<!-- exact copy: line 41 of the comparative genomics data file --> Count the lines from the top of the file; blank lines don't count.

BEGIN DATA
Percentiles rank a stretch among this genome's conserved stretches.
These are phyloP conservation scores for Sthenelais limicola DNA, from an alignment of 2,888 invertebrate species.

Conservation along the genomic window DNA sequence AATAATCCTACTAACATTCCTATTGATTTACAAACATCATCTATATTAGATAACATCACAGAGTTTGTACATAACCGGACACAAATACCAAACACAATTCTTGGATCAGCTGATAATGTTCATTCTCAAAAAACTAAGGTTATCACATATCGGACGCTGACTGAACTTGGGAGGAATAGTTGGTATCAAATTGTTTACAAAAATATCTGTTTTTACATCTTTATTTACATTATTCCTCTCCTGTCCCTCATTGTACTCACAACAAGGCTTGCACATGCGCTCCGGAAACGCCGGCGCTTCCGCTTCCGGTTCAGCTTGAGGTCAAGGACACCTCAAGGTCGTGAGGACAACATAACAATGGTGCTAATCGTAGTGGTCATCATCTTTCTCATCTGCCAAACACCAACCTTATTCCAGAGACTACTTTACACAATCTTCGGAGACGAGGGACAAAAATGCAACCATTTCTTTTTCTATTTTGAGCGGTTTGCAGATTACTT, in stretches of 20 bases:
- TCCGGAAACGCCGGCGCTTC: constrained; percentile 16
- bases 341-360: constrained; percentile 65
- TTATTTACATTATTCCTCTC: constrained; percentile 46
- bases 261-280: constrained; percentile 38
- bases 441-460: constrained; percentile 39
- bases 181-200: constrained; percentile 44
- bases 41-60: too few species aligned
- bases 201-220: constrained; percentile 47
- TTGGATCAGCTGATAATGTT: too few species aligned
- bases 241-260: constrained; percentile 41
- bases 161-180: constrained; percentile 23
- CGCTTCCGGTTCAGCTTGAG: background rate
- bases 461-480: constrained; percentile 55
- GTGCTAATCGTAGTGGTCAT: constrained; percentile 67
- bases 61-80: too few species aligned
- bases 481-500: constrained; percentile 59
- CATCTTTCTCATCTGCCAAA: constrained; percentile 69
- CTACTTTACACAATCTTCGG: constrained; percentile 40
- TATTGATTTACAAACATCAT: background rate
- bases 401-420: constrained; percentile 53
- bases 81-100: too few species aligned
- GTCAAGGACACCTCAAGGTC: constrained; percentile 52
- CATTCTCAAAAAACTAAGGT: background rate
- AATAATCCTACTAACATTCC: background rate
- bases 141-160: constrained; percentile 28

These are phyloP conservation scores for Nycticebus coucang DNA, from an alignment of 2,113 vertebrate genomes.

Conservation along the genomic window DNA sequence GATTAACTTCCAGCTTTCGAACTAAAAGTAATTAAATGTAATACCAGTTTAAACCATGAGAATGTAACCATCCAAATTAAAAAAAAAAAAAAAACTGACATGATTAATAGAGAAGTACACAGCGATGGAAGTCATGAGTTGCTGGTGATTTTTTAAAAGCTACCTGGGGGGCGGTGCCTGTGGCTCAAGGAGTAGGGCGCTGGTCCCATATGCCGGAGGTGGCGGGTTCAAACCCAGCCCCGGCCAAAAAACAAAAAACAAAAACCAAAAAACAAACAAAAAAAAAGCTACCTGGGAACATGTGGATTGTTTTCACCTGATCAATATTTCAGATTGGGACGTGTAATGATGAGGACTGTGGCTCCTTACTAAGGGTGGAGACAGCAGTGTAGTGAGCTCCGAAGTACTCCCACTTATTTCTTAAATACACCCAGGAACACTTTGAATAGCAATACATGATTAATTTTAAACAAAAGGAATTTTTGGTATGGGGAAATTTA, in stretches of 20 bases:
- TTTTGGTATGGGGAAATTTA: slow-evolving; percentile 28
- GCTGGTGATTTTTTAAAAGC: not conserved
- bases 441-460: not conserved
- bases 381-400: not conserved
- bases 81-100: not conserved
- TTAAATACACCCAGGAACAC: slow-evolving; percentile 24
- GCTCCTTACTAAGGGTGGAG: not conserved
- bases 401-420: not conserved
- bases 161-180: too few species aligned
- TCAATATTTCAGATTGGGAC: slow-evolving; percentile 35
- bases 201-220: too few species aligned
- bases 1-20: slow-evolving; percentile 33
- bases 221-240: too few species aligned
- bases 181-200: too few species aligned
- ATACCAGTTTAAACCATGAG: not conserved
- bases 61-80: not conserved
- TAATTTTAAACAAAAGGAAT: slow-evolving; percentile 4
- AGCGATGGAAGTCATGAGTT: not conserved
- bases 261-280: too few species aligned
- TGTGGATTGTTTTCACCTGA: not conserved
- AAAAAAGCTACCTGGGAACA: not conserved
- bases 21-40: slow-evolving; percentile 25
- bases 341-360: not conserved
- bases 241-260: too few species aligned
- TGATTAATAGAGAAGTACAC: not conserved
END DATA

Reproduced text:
- bases 201-220: too few species aligned